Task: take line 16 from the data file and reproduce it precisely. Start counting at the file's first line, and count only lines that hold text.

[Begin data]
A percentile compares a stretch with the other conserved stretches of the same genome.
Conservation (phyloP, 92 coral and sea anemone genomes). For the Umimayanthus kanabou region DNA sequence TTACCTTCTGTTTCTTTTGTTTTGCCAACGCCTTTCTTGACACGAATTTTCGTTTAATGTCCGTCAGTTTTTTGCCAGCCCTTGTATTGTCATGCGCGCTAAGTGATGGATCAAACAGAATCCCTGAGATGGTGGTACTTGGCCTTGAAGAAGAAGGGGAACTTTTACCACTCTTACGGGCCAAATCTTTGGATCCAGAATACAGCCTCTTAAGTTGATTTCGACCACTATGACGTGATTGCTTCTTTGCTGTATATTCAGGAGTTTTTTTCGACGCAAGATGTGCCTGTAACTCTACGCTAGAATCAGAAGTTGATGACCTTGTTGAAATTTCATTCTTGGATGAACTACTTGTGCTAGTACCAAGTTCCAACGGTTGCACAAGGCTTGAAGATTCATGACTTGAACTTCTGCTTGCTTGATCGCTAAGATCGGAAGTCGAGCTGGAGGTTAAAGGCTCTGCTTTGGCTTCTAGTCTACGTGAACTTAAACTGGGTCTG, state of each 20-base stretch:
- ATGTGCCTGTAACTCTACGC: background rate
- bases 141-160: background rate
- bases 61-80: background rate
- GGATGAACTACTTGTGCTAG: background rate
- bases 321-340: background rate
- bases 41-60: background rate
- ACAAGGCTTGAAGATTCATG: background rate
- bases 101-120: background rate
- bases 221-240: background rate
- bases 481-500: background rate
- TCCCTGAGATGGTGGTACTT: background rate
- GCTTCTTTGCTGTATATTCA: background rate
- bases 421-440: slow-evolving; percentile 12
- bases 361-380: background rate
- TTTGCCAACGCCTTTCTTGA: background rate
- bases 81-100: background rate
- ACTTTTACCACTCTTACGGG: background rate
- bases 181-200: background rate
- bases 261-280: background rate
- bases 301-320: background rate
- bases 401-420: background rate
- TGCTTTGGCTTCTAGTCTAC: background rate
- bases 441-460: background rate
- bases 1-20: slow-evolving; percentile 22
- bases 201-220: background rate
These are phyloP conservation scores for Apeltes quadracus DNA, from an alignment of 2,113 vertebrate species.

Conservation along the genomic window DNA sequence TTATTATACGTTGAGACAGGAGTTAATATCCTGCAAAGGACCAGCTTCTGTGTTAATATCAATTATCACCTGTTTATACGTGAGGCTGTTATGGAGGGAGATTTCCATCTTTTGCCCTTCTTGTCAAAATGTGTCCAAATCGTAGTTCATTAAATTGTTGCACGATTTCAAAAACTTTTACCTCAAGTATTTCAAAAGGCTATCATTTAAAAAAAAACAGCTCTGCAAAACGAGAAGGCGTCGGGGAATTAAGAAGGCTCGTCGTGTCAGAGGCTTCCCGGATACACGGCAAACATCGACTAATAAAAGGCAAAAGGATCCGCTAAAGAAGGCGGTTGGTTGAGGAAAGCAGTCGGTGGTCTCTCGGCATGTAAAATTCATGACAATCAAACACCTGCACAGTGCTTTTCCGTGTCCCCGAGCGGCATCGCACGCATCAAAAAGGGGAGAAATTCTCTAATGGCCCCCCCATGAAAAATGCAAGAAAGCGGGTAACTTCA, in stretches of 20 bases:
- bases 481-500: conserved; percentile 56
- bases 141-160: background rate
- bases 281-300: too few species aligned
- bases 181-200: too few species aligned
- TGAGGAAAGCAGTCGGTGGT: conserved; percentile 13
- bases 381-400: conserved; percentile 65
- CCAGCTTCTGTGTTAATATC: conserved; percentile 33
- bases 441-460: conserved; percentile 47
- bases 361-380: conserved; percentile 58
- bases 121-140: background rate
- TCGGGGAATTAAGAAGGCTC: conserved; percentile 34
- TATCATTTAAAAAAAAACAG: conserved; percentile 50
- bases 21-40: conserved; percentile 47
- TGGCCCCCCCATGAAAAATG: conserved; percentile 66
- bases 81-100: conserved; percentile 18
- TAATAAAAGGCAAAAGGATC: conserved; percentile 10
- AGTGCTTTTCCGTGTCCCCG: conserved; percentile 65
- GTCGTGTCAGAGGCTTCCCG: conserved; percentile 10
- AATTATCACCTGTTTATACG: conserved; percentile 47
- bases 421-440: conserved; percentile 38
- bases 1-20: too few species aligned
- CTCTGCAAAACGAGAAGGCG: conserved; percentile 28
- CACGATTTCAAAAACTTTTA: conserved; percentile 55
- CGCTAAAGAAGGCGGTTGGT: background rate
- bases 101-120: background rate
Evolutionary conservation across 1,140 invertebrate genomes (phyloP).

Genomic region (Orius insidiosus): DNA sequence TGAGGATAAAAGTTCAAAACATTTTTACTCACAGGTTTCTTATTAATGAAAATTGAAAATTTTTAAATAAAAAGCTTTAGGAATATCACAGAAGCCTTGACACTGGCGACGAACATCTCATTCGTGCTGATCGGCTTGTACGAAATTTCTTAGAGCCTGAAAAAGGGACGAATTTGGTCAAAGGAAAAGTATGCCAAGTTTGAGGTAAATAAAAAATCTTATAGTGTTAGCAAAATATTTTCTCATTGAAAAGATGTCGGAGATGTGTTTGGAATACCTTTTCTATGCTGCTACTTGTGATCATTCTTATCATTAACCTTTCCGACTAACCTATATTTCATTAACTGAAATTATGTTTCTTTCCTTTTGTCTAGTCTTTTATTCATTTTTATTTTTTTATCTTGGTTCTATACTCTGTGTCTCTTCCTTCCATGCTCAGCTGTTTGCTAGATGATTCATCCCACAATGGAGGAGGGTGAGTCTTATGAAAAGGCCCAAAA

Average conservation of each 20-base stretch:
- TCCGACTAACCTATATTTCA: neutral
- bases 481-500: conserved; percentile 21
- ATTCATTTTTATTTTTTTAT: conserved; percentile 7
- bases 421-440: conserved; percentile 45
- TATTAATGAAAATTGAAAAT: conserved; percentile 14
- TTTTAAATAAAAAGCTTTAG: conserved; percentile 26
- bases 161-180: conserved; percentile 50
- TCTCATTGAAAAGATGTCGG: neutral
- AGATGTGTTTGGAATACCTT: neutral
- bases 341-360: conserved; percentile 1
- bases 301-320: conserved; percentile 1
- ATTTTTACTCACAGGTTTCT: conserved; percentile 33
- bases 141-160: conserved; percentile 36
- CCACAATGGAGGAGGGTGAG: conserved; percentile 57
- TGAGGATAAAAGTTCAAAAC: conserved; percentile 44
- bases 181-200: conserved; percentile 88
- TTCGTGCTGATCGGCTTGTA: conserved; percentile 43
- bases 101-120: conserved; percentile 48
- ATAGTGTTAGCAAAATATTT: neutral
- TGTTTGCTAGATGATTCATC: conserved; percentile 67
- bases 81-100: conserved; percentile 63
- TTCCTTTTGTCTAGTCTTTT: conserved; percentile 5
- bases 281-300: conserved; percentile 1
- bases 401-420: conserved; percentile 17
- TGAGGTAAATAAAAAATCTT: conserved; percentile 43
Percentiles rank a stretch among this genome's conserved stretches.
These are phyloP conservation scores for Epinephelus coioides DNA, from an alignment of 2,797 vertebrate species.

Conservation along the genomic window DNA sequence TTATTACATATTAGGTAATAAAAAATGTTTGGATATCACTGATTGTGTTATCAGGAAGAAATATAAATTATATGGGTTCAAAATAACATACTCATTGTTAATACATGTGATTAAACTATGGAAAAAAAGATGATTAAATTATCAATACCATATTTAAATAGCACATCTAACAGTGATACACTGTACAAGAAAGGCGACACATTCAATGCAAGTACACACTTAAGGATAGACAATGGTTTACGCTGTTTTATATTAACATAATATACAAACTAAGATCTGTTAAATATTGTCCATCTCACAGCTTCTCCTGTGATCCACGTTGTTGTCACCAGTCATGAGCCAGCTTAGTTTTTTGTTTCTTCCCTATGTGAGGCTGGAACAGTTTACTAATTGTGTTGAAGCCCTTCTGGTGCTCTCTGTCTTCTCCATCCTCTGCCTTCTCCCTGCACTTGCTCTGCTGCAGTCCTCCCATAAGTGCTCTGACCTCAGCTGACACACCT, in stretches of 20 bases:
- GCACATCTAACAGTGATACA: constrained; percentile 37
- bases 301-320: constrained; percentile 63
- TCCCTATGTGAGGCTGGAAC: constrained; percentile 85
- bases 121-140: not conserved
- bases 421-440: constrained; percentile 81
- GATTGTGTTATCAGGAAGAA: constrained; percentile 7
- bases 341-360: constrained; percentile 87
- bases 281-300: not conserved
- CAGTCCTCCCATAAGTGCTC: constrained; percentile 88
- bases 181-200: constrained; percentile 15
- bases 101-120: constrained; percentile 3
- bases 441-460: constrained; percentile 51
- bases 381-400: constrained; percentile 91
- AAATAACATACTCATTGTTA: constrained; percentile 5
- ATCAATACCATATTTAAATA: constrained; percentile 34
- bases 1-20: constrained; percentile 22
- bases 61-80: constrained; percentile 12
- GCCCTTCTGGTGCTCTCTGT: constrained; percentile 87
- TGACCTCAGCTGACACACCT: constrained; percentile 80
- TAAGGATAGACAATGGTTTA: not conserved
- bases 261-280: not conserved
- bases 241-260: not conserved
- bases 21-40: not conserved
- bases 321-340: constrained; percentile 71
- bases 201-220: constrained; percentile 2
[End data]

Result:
- bases 361-380: background rate